Cease and desist letters are usually sufficient for most unauthorized sellers. However, a more aggressive enforcement approach might be necessary for sellers offering a significant number of products.

After reviewing the data from the initial monitoring report, it is ultimately up to the company who to target through the enforcement system.  But because both eBay allow for the private messaging of their online sellers, this can be a low cost vehicle for sending a large number of cease and desist letters online (“eC&Ds”).

A strongly-worded letter from an outside law firm is often most effective in approaching the highest volume sellers, which might include a detailed explanation of the illegality of the seller’s activity and why the First Sale Doctrine would not apply; an explanation that courts in the company’s state will have jurisdiction over the seller; and relevant case law, including citations to prior cases in which large damages have been awarded against unauthorized sellers.

The company itself might also choose to send additional eC&Ds to low volume sellers.

After the letters are sent, the company and its enforcement team should track which sellers comply with their demands. Then, cyber investigators can investigate the identities of any sellers who do not remove the products from eBay.

Once these identities are obtained, the outside law firm can send actual cease and desist letters to the unauthorized sellers’ physical addresses, effectively communicating that: 1) the company knows who they are and where they are and, 2) should they keep engaging in unauthorized sales, that the company will pursue them legally.

This whole process can be repeated on a monthly basis, incorporating any new sellers that pop up each month.  If necessary, for any sellers still online after the previous month, the attorneys can utilize additional legal tactics to put further pressure on those sellers.

Depending on the situation, this can entail sending draft complaints to the sellers; obtaining temporary restraining orders to freeze online sellers’ PayPal accounts; obtaining injunctions to order online sellers to cease selling the products; obtaining injunctions ordering the transfer of the sellers’ website domains to the client; serving subpoenas to identify still unknown sellers; obtaining court orders that can be used to de-index unauthorized sellers’ e-commerce websites from Google; filing lawsuits and negotiating with the sellers; or preparing and executing settlement agreements.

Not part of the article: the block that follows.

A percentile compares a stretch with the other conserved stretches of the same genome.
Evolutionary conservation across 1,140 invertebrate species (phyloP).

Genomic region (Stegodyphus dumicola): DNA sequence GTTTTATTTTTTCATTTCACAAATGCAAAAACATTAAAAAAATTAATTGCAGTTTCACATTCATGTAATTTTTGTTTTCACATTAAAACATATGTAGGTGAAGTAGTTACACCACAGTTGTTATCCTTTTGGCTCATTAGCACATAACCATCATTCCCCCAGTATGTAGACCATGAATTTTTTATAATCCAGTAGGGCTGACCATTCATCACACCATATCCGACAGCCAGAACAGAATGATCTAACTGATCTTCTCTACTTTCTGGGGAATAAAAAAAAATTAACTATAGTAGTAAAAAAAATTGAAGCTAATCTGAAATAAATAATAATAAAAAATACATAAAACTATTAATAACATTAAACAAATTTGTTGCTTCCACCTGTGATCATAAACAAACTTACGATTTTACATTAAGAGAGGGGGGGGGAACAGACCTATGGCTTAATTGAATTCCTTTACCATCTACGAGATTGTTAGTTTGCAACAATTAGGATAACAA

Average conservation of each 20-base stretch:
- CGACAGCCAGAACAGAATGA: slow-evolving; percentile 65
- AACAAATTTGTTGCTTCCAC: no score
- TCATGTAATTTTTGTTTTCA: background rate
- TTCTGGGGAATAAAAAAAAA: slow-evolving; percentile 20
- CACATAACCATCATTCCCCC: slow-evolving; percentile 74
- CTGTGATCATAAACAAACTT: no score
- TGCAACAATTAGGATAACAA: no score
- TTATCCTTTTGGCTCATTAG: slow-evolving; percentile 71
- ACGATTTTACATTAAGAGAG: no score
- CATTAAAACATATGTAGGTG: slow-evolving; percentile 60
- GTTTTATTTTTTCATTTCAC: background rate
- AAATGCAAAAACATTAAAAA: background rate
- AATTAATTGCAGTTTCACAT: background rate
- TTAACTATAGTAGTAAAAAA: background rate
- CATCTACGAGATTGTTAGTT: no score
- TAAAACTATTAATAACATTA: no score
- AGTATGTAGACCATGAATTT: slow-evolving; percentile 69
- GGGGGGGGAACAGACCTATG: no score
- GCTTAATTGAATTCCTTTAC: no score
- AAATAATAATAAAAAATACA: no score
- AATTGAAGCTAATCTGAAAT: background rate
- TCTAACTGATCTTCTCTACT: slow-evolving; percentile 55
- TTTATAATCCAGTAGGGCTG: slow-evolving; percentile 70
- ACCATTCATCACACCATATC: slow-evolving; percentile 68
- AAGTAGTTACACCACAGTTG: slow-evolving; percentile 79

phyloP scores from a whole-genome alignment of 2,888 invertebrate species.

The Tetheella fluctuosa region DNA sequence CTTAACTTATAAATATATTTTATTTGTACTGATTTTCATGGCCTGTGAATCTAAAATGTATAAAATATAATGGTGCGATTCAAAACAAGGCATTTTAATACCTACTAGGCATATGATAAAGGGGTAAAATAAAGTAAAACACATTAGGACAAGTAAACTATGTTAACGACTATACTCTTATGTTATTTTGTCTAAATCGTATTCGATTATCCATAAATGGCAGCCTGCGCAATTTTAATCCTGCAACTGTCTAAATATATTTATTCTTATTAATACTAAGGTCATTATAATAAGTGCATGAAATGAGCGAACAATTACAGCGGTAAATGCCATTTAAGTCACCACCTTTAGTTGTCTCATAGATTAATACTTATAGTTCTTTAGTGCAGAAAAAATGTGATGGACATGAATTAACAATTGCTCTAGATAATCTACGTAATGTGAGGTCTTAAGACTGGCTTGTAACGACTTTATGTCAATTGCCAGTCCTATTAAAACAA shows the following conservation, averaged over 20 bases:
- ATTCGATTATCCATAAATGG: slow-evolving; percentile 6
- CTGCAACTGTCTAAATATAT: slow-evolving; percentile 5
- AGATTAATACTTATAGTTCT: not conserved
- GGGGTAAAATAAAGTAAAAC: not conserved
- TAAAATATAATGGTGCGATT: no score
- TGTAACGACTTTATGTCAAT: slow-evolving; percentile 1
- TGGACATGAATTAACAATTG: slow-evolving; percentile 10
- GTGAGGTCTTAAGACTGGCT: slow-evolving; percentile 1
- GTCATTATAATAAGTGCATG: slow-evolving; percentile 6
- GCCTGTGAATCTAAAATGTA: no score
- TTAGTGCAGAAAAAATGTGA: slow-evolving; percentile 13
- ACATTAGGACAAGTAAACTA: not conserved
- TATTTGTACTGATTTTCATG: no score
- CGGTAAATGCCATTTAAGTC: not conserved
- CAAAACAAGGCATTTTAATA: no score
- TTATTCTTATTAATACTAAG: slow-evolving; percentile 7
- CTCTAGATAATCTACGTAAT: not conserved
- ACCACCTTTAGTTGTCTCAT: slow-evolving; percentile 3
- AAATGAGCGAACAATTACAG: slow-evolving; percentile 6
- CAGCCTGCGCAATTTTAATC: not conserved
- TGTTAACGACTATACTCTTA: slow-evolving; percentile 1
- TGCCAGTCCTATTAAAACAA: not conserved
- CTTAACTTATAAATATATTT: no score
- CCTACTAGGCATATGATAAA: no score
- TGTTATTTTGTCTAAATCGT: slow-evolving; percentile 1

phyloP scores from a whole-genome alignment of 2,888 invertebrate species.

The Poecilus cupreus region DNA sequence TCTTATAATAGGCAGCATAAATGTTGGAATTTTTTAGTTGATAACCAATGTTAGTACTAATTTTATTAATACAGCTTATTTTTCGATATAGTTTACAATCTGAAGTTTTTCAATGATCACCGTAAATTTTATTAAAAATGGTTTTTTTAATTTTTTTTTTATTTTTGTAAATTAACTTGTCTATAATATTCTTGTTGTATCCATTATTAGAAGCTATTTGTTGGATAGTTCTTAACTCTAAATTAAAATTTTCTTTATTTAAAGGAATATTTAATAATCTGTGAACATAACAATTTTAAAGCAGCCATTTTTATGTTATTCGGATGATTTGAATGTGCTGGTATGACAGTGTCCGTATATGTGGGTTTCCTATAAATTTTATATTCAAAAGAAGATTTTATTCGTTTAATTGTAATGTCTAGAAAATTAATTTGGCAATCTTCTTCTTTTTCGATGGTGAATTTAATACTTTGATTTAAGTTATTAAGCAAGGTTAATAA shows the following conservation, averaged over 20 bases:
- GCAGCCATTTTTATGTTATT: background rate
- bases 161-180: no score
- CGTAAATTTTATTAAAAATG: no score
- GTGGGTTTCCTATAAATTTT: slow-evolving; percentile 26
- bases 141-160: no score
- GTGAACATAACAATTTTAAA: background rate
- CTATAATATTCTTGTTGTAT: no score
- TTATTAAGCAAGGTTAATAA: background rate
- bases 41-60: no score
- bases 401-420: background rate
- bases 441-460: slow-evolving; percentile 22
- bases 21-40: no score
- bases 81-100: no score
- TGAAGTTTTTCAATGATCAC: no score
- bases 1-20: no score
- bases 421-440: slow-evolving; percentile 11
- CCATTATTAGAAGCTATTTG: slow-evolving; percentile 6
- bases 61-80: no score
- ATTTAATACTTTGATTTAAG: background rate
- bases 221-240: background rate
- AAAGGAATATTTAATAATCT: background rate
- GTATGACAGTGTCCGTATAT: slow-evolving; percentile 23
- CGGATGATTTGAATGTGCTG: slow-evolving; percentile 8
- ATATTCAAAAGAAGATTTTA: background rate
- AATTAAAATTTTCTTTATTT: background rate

Above is an illustration of how we often structure our own graduated enforcement program. For more on this program, check out our recent white paper.

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Communications Strategy

For some companies, depending on their model and distributor network, it can be effective to communicate to the authorized distributors the impact of the enforcement program.

It is helpful to educate (or remind) distributors that the company has an aggressive enforcement program. Specifically, the company can show them the data reflecting the number of unauthorized sellers eliminated from eBay (or elsewhere) and are no longer harming the business and threatening the authorized distribution channels.

For more information, contact Vorys’ Illegal Online Seller Enforcement team at  877.545.6905. Read more about the practice at and follow Whitney on Twitter (@WhitneyCGibson).